Reflective practice is the process of consciously thinking back to a situation or experience, analysing what you felt and did and then evaluating how well it went. By deliberately assessing your own experiences, you can gain valuable insights about your practice and identify ways in which you could improve if a similar situation arises in the future.

For example, you may reflect on a situation that resulted in an individual receiving insufficient emotional support because you forgot to pass on information about them receiving some bad news during the handover with the next shift staff. You would think about the reasons that you might have forgotten and identify actionable steps that could prevent you from making a similar error in future. Perhaps you resolve to write handover notes every few hours whilst it is fresh in your memory? Or maybe your employer’s handover system needs to be reviewed to ensure staff have adequate time to perform this important task?

Feedback from others

The way we see ourselves is rarely how we are seen by others, so it is important to get constructive feedback from others about how we can improve our practice. You may ask your co-workers or the individuals that you support to let you know if there are any areas of your practice they think you could do better.

Feedback should be constructive and you should treat it as an opportunity to develop rather than being offended.

Your manager will provide you with constructive feedback during your supervision and appraisal sessions and you should reflect on, discuss and act on what they tell you.

For example, they may inform you that your colleagues have had difficulty reading your handwritten notes and request that you try to write a little clearer. You may not have realised this was an issue until you were told. It may even help to explain some other issues that you have had recently whereby your co-workers have not followed your instructions properly – they simply were unable to decipher your scrawlings correctly!

Personal Development Plans (PDPs)

You should keep a record of your own CPD by retaining and storing any certificates you attain from training and a log of all your learning and development activities. This can be used as evidence of your commitment to CPD and can be transferred between employers. Your employer may also wish to have a copy for their records but actual certificates belong to you.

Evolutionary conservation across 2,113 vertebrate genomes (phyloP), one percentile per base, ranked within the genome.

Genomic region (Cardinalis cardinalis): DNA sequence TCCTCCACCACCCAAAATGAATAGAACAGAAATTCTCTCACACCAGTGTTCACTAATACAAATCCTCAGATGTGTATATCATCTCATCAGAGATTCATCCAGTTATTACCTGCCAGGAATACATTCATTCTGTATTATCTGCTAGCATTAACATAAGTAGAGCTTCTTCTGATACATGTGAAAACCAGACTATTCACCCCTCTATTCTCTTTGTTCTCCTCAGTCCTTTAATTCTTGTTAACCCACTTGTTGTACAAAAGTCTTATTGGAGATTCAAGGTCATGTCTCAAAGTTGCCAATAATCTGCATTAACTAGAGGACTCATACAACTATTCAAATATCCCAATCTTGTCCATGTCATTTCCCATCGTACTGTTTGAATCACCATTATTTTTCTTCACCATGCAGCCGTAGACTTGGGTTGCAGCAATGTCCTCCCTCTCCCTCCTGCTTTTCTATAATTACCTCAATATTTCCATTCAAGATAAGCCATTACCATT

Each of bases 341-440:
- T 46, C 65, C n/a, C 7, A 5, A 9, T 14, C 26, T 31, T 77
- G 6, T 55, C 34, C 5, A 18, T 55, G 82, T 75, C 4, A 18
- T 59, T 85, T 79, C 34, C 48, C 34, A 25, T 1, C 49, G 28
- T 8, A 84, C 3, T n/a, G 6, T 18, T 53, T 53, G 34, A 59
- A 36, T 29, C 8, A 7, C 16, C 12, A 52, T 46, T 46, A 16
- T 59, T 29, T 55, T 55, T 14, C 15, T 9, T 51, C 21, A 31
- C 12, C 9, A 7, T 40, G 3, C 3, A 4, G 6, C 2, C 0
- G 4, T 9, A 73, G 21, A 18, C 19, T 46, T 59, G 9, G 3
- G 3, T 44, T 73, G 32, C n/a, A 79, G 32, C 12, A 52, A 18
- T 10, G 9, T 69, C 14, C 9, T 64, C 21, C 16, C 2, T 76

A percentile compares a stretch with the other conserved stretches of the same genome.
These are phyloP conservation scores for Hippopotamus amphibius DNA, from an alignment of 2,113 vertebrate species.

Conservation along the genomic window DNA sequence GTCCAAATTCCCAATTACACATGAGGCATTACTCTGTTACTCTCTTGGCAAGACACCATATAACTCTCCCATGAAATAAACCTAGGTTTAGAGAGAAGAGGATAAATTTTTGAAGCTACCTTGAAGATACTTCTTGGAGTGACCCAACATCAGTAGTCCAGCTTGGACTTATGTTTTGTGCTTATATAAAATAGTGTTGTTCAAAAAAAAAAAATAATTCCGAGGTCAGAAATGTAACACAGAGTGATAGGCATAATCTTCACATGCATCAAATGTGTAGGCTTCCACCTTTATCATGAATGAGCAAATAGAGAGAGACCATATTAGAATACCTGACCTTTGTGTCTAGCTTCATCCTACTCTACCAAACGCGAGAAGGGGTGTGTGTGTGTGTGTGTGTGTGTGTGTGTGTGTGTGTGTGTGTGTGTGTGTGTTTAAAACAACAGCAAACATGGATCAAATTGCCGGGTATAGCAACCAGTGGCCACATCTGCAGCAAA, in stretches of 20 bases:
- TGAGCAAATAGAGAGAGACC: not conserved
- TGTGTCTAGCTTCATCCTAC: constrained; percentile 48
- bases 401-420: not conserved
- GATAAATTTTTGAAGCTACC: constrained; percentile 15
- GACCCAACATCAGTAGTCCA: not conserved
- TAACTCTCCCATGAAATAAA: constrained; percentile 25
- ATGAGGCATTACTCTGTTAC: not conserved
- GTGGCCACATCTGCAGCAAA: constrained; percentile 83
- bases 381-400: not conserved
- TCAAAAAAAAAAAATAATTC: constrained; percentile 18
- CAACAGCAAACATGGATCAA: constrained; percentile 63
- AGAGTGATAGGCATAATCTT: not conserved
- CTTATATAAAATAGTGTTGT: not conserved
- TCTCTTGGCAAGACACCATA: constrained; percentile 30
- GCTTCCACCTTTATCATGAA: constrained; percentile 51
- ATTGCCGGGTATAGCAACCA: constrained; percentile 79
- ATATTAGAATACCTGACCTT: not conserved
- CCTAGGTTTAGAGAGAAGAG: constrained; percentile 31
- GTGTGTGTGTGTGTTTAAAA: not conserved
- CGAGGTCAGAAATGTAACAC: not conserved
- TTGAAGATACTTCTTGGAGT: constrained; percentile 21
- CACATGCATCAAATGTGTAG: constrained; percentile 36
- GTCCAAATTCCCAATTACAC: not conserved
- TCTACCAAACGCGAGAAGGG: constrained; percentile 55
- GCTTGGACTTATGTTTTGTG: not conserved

Other records that your should keep will include your Personal Development Plans (PDPs).

A PDP can be thought of as a roadmap to your learning and development goals.

In partnership with your manager, usually during supervision, you will discuss, prioritise and record your learning and development goals, along with realistic timescales and any actions that need to be taken to achieve them.

As well as any learning needs you have identified by comparing your practice to relevant standards, obtaining feedback from others and self-reflection, you should also consider your own professional interests and current development opportunities. Professional interests are areas of practice that are particularly fascinating to you and you wish to learn more about them. Development opportunities refer to areas of specialism that are currently in demand.

So, for example, your PDP may look something like this:

Complete Level 2 Apprenticeship12 monthsContinue working on assignments and seeking support from tutor and manager, when needed
Learn basic Makaton2 monthsManager to arrange colleague to teach a small group of staff the basic signs
Get experience in writing risk assessments1 weekWrite RA for service user’s first visit to the gym when on shift with them tomorrow
Personal Development Plan Example


  • 2.1 Agree a Personal Development Plan
    • 2.1a Identify sources of support for their own learning and development
    • 2.1b Describe the process for agreeing a personal development plan and who should be involved
    • 2.1c Explain why feedback from others is important in helping to develop and improve the way they work